E. B Binder , M. J Owens , W Liu , T. C Deveau , A. J Rush , M. H Trivedi , M Fava , B Bradley , K. J Ressler and C. B. Nemeroff
 

Context  The corticotropin-releasing factor (CRF, or corticotropin-releasing hormone) and arginine vasopressin systems have been implicated in the pathophysiology of anxiety and depressive disorders and response to antidepressant treatment.

Objective  To study the association of genetic variants in 10 genes that regulate the CRF and arginine vasopressin systems with treatment response to citalopram in the Sequenced Treatment Alternatives to Relieve Depression (STAR*D) sample (N = 1768).

Design  Pharmacogenetic association study derived from the STAR*D study, a multicenter, prospective, open, 12-week effectiveness trial.

Setting  Outpatient primary care and psychiatric clinics.

Patients  Individuals with nonpsychotic major depressive disorder for whom DNA was available who were subsequently treated with citalopram hydrobromide for 4 to 12 weeks.

Intervention  Flexible doses of citalopram.

Main Outcome Measure  Association of genetic polymorphisms in genes encoding the CRF system with response and remission to citalopram treatment at exit visit.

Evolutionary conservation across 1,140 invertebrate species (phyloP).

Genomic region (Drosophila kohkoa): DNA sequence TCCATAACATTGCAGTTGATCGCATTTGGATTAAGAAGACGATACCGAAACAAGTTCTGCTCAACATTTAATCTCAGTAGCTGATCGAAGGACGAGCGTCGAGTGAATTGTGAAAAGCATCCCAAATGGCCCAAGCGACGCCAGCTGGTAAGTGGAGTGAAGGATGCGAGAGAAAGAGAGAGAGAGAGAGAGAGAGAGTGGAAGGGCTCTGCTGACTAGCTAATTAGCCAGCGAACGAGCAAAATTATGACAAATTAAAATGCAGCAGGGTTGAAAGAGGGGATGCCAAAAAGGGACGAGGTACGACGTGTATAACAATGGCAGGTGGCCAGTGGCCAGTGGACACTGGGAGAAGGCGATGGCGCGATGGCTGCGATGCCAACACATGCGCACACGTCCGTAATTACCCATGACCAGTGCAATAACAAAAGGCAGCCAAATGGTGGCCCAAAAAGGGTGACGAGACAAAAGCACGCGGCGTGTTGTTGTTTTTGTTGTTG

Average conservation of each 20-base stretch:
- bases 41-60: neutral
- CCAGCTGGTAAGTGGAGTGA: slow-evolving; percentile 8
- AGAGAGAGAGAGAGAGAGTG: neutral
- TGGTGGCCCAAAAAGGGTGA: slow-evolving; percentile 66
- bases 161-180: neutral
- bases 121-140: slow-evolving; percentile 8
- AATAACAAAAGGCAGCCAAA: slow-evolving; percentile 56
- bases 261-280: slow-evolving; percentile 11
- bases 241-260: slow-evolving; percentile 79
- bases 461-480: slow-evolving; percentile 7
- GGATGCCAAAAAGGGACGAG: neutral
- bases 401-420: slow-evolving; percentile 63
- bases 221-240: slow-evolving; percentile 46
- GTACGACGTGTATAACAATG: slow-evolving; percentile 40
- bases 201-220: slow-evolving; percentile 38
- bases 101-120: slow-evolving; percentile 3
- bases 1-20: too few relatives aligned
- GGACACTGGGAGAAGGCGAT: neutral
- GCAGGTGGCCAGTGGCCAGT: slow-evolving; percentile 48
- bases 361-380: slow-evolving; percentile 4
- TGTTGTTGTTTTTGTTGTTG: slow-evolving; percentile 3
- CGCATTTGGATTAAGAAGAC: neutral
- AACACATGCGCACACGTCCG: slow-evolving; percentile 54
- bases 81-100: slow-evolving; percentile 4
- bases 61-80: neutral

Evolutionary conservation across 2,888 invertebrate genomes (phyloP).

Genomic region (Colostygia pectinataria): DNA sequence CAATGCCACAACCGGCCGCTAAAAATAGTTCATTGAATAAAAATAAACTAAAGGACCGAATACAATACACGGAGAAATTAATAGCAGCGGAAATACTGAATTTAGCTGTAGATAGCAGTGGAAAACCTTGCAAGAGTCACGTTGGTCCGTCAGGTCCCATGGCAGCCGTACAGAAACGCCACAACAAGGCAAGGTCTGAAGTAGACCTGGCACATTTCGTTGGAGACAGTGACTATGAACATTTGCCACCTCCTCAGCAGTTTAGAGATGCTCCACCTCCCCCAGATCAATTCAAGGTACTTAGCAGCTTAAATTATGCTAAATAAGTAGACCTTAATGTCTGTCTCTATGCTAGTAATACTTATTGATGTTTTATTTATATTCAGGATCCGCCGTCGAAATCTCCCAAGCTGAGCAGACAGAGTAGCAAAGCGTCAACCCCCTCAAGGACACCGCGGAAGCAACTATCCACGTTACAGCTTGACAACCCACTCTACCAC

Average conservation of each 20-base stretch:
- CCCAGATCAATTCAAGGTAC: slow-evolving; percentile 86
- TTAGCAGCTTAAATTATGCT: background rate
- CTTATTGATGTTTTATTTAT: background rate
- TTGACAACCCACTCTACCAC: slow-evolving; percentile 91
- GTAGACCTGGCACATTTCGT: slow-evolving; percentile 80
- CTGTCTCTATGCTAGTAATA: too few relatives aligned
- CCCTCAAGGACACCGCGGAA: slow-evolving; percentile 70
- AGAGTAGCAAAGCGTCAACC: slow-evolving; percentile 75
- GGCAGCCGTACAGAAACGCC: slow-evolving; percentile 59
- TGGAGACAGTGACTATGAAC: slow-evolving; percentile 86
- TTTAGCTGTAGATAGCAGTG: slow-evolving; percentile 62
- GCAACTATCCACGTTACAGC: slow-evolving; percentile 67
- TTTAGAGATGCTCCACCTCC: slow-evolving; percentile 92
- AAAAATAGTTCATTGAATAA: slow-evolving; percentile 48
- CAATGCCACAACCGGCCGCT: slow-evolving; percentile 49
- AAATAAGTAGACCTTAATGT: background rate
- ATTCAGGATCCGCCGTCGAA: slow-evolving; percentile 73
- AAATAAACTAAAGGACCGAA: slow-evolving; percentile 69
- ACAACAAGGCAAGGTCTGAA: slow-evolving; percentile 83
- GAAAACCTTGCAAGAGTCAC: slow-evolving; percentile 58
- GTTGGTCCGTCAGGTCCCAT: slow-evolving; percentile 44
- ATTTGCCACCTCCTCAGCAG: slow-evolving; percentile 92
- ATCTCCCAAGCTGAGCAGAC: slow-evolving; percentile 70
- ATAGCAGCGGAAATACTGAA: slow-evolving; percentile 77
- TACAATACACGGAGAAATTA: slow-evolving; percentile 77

Results  One single-nucleotide polymorphism (SNP) (rs10473984) within the CRHBP locus showed a significant association with both remission (P = 6.0 x 10–6; corrected, P = .0026) and reduction in depressive symptoms (P = 7.0 x 10–7; corrected, P = .00031) in response to citalopram. The T allele of this SNP was associated with poorer treatment outcome in 2 of the 3 ethnic subsamples (African American and Hispanic), despite large differences in minor allele frequency. This association was more pronounced in patients with features of anxious depression (P = .008). The nonresponse allele was shown to be associated with overall higher plasma corticotropin levels and more pronounced dexamethasone suppression of corticotropin.

Conclusions  These data indicate that a genetic variant within the CRHBP locus affects response to citalopram in African American and Hispanic patients, suggesting a role for this gene and for the CRF system in antidepressant treatment response.

  D Morrow , J. P Cullen , W Liu , S Guha , C Sweeney , Y. A Birney , N Collins , D Walls , E. M Redmond and P. A. Cahill
 

Objective— Notch, VEGF, and components of the Hedgehog (Hh) signaling pathway have been implicated in vascular morphogenesis. The role of Notch in mediating hedgehog control of adult vascular smooth muscle cell (SMC) growth and survival remains unexplored.